glance at one or two thoughts which it seems to suggest.
It was on the day of a Jewish feast that Christ wrought
this miracle. What feast it was is not certain ; perhaps
that of Pentecost. What is more important is to mark
how Christ "k&j^i it He blessed it by a work of mercy ; by
healing a man who was to all appearances a hopeless in-
vaUd. What different views many among ourselves have
of observing solemn seasons, Christian festivals. To eat,
drink, and be merry ourselves ; to put out of sight all un-
pleasant objects, to forget all painful subjects, to keep away
from the Bethesdas where He the many sick and suffering
whose sorrows we might alleviate by our money or kindly
help in word or deed ; this is the way in which many of us
keep our feasts ; a selfish observance, wholly xmlike that to
which the example of Christ gives sanction. Another
thought. Think of the lovingkindness and mercy of the
Saviour as displayed in this miracle! how He chooses ont
the most hopelessly sick and needy as the objects of Hjs
healing virtue ! As naturally in the case of the impotent
man, so spiribually in the case of sinners who pine after
health to which, unaided, they cannot attain. To such He
graciously extends a helping hand. To such, to draw out
their faith. He puts the question : ^' Sinner, long withered
in soul and estranged from my fold, doubting, stumbling.
AT THE POOL OF BETHESDA. 29
powerless for good, falling day by day into sins and pitfalls
of evil which thou wonldst fain avoid, pushed aside by the
world, hustled by the throng of sufferers stronger than
thyself, I, the good Physician, stand beside thee ; wilt thou
trust in Jfo, wilt thou come unto Jfe, and look to Me only
for health and strength ? wilt thou thus be made wholeV^
It is worthy of remark that the sufferer did not reply to
Christ otherwise than by a touching confession of utter
helplessness. He could not help himself, and no one else
coxdd or would help him. " I have no man when the water
is troubled to put me into the pool ; but while I am coming
another steppeth down before me." Is it not thus with the
spiritually halt and maimed ? Is it not when they confess
their utter helplessness to work out their own salvation
that Christ speaks to them the healmg words? The
Christian's sense of weakness constitutes his real strength,
"When I am weak," wrote the Apostle, "then am I
strong." " I can do all things," he says again, in no spirit
of boasting, " through Christ which strengtheneth me."
One more parting thought. What has become of the
Bethesda, the scene of this miracle ? It has passed away,
the pool has become lost, and travellers dispute as to its
site. But God here, as so often, takes away one blessing
that He may replace it by another and far greater ! The
Bethesda where only one sufferer could be healed, and that
at certain seasons^ this puny and exclusive Bethesda has
passed away ; and now in every Christian land Bethesdas
30 THE HEALIG OF THE IMPOTET MA
haye sprang np, whereyer Christ is known and the precepts
of His Gospel carried ont in sincerity and tratL Whereas
in the pool, when the angel descended and troubled its
waters, (me sick man was healed, in onr hospitals and insti-
tutions for the sick and infirm hundreds are healed or haye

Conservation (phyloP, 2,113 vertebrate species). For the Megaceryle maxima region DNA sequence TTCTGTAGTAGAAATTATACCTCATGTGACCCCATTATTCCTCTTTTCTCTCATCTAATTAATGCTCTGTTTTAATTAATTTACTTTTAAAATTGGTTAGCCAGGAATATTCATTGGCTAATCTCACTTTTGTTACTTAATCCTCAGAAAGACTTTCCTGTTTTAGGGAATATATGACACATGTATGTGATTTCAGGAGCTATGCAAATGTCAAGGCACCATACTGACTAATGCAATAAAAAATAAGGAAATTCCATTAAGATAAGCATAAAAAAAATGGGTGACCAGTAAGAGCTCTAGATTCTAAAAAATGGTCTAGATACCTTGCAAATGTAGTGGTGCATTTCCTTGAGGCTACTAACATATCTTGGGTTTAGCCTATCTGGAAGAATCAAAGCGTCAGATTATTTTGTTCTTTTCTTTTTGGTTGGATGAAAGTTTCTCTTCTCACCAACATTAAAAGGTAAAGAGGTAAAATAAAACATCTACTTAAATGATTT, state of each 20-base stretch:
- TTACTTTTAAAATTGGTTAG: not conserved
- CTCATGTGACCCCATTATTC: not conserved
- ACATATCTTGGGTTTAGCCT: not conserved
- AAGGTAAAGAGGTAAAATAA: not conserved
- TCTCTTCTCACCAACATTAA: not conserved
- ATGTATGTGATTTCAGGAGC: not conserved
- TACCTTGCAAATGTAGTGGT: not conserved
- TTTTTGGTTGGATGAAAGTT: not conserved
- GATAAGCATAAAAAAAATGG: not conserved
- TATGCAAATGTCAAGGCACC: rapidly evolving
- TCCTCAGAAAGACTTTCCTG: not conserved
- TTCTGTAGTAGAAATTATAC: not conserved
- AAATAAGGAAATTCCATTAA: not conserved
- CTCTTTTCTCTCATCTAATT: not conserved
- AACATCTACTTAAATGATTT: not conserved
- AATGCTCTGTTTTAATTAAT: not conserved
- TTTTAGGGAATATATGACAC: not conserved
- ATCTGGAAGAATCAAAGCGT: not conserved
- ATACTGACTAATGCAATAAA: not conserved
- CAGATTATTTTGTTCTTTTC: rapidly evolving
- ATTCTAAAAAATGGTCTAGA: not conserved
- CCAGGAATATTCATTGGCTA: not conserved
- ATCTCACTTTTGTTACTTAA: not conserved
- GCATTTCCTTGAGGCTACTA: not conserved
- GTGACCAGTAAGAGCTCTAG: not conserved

their sufferings aUeyiated, for the one who was thus blessed
under the Jewish dispensation. And be it well remembered
that these houses of mercy are due to the influence of
Christ and His Gospel. He, the Sun of Bighteousness,
came with healing on His wings; with Him the mercy
and truth of medical skill and knowledge came into the
world. He it was who taught men to look on one another
as neighbours, brethren, and to regard the healing art as
one of the noblest and best worthy of cultiyation; and
whereas when He came upon earOi it was practised among
the Bomans only by Greek slaves or freedmen, as un-
worthy of cultivation by conquerors like themselves, from
the time of Christ the physician has grown in honour and
public estimation, till now none but fools or feeble wits
despise his art, or make merry, when in health, of these,
naturally speaking, the greatest and most unselfish among
the benefactors of the human race. And as naturally, so
spiritually, the exclusive Bethesda of Judaism, from the
benefits of which all but one nation were excluded, has
passed away, and been merged through Christ in that
great and grand House of Mercy to which all are welcome,
and where cSl may be healed of their spiritual diseases
AT THE POOL OF BETHESDA, 31
and infirmities. In the noble words of Chrysostom in his
Easter sermon, "Among the Jews there was of old a pool of
water ; yet learn whereunto it availed, that thou mayest ac-
curately measure the Jewish poverty and our riches. There
went down, it is said, an angel and moved the waters, and
who first descended into them after the moving obtained a
cure. The Lord of Angels went down into the stream of
Jordan, and sanctifying the nature of water healed the
whole world. So that there indeed he who descended after
the first was not healed, for to the Jews, infirm and carnal,
this grace was given ; but here, after the first a second
descends, after the second a third and a fourth ; and were it
a thousand, didst thou cast the whole world into these
spiritual fountains, the grace would not be worn out, the
gift expended, the fountains defiled, the liberality ex-
hausted." And here, dear Mends, I point these words with
the invitation of Christ Himself. Here, in this House of
Mercy, He stands extending to us the mercy which now
He freely offers to all mankind: "Ho, every one that
thirsteth, (M)me ye to the waters ; " and " Whosoever drink-
eth of the water that I shall give him shall never thirst ;
but the water that I shall give him shall be in him a well
of water springing up into everlasting life."